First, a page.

The load distribution occurring in the measuring section during the flight is continuously compared to the calibration curves stored in the database. The calibration curve which is most similar to the load curve measured in flight, is used to allocate the desired measured variable to the present flight regime.
Determination of the calibration curve which is most similar to the curve measured in flight that has been modified by the inertia forces, is for example, possible according to the known method of the least squares.
FIG. 6 is a schematic diagram which shows the components of a measurement system according to the invention. A stress or load measurement device 10 detects the circumferential distribution of stress forces between front and rear fuselage sections as shown in FIG. 1, while an acceleration sensor 14 measures acceleration of the aircraft along three axes, as described previously. The output measurement signals from the stress measurement device 10 and the acceleration sensor 14 are provided to the evaluation unit 60, which may be a conventional data processor. The evaluation unit 60 includes a memory 61 which stores calibration curves 61a, and a comparison unit 62. As described above, the comparison unit compares a stress distribution curve determined from measurement signals from the stress measurement device 10 with the stored calibration curves 61 a. The evaluation unit 61 determines which calibration curve corresponds most closely to the measured data, taking into account the acceleration measurement information from the sensor 18.
Determining the associated calibration curve which correctly describes the flight regime can further be optimized by using a calibration curve that agrees with a curve measured in flight at the measuring point in time t1, as a starting solution when seeking the calibration curve in the subsequent measuring point in time t2. This procedure is based on the assumption that within the measuring time interval dt=t2−t1, the aerodynamic vehicle can only take up positions in space which can be near the position known at the point in time t1. After identification of the correct calibration curve, the values which describe the flight regime at the measuring point in time t2 are again used as starting values when looking for a solution for measuring point in time t3. The possibilities to be considered can further be reduced by using the motion equations valid for the aerodynamic vehicle. This means that when there is a known starting position for the sought values angle of incidence α, angle of yaw β, and Mach number M at a point in time t1, no longer can any number of solutions be considered. Rather, the solution for the point in time t2 can be extrapolated from the path data at the point in time t1 to the point in time t2, in this way providing a first approximation.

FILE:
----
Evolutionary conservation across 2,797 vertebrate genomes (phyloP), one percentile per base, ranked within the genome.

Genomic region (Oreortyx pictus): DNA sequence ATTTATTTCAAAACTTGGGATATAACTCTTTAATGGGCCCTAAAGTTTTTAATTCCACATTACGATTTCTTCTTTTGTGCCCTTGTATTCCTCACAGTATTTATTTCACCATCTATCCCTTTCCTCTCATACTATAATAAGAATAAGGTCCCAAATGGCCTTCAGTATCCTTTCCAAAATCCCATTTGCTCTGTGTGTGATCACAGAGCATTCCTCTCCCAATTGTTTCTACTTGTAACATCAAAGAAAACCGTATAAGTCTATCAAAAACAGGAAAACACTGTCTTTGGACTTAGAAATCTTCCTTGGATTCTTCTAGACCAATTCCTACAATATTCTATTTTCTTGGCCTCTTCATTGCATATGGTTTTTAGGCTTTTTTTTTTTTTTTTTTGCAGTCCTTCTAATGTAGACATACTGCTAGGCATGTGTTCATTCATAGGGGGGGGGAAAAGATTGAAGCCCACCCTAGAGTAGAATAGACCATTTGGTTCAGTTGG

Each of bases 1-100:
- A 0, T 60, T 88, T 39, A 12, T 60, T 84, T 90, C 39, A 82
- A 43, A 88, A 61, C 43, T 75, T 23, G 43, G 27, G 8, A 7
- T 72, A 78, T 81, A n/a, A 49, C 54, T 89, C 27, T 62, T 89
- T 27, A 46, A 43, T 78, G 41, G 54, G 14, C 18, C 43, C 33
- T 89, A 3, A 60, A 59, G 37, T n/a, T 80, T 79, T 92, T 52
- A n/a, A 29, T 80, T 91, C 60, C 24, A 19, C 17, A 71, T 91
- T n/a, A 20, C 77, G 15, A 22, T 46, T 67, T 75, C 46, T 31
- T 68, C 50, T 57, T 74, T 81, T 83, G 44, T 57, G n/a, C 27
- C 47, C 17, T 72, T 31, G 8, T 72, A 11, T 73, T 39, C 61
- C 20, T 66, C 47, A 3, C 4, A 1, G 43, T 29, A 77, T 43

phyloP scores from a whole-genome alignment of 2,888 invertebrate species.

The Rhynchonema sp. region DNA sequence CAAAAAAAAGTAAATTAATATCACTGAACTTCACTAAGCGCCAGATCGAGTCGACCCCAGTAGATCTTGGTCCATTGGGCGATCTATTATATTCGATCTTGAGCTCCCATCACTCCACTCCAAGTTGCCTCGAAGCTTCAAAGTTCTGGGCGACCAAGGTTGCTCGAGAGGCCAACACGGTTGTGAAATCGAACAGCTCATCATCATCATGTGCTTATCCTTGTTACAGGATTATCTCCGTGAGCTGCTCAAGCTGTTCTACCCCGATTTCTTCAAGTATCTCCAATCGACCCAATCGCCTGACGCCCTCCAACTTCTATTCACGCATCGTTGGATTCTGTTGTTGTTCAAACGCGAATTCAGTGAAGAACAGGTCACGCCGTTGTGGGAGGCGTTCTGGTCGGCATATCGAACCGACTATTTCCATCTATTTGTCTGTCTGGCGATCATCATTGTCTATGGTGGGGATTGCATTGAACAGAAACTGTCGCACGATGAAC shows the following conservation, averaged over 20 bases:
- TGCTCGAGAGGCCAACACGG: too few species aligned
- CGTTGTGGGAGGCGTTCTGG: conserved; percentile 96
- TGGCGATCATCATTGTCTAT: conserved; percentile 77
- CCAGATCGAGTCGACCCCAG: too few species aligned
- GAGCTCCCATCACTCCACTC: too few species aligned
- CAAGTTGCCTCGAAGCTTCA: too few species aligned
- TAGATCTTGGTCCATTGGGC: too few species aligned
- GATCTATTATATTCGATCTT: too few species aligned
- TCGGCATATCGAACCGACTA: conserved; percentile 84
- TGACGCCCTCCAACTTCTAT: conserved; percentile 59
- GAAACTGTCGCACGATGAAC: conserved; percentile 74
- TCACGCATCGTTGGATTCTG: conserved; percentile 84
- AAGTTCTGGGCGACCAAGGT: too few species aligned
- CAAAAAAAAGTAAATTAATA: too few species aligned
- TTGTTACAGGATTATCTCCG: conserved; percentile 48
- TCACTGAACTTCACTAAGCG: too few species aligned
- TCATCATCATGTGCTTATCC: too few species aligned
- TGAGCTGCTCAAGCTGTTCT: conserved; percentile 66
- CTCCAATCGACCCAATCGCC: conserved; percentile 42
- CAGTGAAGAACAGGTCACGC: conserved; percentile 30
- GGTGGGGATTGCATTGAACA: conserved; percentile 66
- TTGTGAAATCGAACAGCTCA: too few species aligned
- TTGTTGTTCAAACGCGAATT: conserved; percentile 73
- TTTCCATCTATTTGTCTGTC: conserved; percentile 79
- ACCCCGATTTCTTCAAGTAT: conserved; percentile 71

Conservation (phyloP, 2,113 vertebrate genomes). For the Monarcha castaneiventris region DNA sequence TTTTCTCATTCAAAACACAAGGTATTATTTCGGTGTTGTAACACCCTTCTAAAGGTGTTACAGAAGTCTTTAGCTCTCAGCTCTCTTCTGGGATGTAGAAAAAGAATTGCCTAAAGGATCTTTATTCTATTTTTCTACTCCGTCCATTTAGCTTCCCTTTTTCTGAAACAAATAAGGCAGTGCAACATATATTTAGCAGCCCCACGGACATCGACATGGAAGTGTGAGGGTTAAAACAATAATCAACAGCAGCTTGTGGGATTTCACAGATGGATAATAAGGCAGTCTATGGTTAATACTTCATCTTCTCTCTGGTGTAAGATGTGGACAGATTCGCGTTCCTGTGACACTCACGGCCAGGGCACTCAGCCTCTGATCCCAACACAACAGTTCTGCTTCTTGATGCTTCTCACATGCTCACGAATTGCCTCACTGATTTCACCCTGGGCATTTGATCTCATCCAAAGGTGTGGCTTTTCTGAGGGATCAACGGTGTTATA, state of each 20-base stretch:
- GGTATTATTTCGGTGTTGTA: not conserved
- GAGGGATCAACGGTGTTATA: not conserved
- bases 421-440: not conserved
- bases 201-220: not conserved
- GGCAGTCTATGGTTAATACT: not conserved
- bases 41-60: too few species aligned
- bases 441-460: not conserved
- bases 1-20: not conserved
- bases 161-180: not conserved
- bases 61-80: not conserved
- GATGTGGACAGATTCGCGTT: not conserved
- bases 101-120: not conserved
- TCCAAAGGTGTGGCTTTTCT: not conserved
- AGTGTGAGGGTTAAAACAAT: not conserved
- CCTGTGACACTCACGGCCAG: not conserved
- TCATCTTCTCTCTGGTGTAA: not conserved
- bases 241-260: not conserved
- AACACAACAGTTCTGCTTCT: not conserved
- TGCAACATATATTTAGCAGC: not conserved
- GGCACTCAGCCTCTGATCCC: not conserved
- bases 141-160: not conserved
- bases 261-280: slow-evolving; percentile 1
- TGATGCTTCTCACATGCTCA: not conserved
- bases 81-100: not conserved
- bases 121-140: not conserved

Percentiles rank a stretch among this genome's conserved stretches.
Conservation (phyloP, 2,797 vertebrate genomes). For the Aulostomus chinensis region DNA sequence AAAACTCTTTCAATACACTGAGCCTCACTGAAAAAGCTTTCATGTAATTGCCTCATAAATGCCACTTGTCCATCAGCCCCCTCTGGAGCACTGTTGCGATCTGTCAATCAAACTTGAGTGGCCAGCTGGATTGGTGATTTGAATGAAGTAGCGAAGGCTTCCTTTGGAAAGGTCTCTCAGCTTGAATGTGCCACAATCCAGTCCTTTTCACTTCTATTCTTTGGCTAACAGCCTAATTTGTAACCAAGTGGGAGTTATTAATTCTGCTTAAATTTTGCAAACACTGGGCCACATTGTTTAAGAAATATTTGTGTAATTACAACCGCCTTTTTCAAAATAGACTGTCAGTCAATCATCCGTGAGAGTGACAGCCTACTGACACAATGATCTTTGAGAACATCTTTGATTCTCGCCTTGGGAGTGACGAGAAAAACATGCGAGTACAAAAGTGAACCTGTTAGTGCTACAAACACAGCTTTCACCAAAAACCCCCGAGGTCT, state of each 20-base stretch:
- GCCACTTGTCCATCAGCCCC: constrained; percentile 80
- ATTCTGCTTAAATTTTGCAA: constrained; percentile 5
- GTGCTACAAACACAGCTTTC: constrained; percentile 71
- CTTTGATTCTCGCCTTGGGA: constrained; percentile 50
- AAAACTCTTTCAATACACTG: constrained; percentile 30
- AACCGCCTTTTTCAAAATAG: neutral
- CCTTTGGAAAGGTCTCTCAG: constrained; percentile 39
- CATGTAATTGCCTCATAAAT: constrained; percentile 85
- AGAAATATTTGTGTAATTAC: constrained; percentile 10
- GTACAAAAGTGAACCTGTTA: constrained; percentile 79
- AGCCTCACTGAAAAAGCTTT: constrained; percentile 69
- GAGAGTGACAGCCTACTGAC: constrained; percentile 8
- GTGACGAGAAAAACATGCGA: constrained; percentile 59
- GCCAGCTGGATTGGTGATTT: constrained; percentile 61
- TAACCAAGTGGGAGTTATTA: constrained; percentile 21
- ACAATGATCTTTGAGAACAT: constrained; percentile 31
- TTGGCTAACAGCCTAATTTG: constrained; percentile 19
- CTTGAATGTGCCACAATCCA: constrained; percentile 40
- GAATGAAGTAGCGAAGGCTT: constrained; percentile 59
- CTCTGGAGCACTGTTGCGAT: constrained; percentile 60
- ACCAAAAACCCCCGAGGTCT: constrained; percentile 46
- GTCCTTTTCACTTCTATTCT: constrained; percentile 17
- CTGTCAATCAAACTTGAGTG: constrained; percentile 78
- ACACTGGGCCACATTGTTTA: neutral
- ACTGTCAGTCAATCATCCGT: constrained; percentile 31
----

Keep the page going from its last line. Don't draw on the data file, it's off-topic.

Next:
With technical system implementation in the aircraft, the measuring device 10 supplies signals which for example transmit the present angle of incidence, the present angle of yaw and the present dynamic pressure, for example to a signal pre-processor and from there via analogue or digital lines to an air data system which in turn is coupled to a flight control system with actuators and with control devices in the cockpit as well as to other systems or system functions.
With the device according to the invention or the method according to the invention, other physical values too can be determined which can be derived from measured and consolidated values according to known methods.
In order to meet safety requirements, both mechanical components of the measuring device 10 and their electrical components can be provided several times.
It is also possible to use measuring devices other than those mentioned in order to acquire the course of an equivalent load around the measuring section provided. A combination of various types of measuring devices can also be provided.
The foregoing disclosure has been set forth merely to illustrate the invention and is not intended to be limiting. Since modifications of the disclosed embodiments incorporating the spirit and substance of the invention may occur to persons skilled in the art, the invention should be construed to include everything within the scope of the appended claims and equivalents thereof.
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|U.S. Classification||73/178.00R, 73/170.11, 73/170.07, 73/170.02|
|International Classification||G01P13/02, G01L5/16, G01M9/06|
|Cooperative Classification||G01M9/062, G01L5/16, G01P13/025|
|European Classification||G01L5/16, G01P13/02A, G01M9/06B|
|Jul 26, 2001||AS||Assignment|
|Nov 21, 2006||FPAY||Fee payment|
Year of fee payment: 4
|Nov 19, 2010||FPAY||Fee payment|
Year of fee payment: 8
|Nov 20, 2014||FPAY||Fee payment|
Year of fee payment: 12